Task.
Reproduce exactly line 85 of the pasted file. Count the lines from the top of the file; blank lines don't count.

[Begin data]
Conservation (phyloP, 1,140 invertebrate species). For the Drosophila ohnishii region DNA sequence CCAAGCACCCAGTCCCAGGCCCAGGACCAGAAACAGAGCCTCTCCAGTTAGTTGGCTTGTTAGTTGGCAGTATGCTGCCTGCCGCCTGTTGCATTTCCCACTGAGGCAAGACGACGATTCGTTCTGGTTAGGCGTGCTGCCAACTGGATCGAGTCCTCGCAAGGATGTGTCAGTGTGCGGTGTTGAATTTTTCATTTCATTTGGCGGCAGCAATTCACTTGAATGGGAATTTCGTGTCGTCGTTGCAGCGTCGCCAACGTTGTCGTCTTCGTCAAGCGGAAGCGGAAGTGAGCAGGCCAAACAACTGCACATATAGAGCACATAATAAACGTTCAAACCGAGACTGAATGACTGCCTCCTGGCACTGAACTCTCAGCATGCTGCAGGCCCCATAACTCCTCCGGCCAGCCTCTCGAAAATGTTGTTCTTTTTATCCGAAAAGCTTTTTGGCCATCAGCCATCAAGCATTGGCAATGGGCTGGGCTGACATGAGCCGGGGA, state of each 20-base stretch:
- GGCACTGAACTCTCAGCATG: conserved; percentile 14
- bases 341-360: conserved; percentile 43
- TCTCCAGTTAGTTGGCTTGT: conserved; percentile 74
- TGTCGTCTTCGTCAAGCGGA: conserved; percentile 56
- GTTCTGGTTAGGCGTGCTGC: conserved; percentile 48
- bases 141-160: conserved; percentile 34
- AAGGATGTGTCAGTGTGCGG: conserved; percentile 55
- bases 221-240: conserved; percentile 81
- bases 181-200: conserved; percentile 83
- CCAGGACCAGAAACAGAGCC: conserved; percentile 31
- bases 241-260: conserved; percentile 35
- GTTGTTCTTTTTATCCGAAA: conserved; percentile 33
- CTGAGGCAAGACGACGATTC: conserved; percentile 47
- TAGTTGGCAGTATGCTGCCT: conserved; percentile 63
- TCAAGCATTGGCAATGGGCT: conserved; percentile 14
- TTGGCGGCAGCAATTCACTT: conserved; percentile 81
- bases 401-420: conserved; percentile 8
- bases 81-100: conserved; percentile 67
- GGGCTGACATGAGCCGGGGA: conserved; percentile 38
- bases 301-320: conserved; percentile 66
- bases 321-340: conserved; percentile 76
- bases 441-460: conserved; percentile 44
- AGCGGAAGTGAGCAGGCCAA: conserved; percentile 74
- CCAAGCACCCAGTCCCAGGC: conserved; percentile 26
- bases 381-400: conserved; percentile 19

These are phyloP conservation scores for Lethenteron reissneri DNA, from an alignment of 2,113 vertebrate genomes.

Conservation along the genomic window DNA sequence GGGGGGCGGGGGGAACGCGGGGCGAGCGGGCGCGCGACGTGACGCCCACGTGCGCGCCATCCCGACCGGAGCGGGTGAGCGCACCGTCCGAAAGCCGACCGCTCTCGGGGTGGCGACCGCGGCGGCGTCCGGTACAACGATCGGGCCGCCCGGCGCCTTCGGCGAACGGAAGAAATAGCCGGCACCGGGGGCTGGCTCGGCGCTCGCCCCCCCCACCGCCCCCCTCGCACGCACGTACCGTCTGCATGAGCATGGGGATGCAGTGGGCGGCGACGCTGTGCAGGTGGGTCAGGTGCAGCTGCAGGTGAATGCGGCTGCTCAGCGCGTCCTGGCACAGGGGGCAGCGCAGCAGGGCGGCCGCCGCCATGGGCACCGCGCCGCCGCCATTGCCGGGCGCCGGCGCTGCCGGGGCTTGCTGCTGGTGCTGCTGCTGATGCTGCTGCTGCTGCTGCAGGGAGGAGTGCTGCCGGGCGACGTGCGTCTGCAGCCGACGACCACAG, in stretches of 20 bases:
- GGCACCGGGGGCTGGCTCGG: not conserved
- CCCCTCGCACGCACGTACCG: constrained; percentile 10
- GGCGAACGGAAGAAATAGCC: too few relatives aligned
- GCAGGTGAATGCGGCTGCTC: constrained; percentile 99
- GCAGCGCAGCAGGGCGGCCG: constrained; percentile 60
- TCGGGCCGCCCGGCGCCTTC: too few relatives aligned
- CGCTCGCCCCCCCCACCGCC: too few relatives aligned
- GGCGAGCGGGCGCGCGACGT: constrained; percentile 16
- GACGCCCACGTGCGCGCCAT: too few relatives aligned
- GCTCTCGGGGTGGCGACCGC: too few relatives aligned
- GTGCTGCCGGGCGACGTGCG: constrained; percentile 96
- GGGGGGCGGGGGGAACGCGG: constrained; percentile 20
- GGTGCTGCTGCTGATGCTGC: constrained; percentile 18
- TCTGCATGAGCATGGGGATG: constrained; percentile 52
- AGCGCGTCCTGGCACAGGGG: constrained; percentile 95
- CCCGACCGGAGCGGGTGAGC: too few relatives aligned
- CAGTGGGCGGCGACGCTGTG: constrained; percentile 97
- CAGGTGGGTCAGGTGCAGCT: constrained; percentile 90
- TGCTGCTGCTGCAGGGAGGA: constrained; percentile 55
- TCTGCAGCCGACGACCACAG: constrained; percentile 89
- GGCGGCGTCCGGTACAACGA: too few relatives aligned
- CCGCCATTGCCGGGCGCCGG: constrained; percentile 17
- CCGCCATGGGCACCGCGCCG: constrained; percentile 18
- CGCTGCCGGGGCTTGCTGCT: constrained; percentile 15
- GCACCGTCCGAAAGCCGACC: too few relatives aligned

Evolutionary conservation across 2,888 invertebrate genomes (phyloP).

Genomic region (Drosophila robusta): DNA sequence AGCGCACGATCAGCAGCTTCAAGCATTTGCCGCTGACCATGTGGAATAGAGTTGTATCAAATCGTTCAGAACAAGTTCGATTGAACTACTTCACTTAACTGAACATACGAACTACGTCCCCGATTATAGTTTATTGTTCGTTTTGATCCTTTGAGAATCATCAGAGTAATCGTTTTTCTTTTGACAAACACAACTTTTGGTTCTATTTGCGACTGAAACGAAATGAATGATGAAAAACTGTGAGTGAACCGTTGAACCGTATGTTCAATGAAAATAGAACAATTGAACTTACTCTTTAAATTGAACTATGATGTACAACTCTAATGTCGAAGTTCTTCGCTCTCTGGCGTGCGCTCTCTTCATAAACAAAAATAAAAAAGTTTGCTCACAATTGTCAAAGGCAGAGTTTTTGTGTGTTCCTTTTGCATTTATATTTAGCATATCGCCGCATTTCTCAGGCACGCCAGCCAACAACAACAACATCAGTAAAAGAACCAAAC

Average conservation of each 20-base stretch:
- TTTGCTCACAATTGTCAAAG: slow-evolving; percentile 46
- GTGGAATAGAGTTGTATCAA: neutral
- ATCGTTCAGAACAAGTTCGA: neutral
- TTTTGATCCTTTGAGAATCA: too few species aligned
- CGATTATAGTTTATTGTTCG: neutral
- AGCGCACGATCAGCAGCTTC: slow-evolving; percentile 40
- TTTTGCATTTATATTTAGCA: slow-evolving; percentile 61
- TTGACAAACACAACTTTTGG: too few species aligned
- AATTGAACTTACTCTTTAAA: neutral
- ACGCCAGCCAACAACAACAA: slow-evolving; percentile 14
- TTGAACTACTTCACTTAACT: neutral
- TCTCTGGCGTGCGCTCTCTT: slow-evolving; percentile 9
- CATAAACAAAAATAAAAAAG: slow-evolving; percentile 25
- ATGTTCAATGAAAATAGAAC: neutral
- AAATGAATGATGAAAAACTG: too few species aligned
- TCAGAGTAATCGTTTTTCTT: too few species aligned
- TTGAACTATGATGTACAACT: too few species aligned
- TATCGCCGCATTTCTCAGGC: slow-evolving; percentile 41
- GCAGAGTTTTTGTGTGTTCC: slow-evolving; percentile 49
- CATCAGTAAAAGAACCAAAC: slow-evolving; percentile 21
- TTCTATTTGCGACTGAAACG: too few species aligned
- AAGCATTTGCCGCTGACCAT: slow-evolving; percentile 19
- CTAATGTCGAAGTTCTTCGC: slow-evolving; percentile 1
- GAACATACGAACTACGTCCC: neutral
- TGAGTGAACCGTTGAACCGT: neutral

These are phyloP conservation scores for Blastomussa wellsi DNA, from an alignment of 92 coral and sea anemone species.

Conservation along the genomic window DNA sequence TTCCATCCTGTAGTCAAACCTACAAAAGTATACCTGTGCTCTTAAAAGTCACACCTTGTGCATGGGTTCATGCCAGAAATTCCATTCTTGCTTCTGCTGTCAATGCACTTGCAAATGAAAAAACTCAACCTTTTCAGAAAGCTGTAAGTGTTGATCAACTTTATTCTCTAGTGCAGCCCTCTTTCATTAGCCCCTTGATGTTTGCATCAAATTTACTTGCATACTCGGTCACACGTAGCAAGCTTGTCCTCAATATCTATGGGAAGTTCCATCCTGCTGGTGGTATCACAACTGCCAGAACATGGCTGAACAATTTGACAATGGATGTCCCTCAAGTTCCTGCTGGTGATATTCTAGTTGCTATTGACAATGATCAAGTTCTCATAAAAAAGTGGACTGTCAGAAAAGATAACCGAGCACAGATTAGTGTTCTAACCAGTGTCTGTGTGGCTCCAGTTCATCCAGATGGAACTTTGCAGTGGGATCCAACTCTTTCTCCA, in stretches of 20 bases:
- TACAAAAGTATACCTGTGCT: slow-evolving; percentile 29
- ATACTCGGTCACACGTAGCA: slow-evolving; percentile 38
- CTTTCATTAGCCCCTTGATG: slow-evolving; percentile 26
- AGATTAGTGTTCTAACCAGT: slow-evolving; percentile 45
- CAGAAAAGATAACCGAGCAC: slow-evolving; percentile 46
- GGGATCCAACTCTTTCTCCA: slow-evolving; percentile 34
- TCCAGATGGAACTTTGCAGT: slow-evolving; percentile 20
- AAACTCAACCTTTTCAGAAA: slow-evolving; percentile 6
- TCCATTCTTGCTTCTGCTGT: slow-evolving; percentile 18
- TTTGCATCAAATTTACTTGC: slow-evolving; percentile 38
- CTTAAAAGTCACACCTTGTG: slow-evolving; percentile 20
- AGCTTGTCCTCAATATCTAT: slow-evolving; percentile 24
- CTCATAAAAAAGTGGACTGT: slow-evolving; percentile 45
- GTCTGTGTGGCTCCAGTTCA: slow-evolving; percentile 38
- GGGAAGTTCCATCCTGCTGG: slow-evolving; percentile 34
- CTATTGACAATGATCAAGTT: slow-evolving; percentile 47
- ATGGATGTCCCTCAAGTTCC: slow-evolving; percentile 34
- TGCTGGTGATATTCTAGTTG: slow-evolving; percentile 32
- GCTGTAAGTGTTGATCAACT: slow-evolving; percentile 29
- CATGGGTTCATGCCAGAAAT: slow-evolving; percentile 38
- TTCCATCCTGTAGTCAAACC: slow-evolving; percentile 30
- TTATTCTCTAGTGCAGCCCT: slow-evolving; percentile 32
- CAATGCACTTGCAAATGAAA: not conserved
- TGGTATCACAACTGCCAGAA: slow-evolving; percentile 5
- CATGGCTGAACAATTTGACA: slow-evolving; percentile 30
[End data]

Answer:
- ATACTCGGTCACACGTAGCA: slow-evolving; percentile 38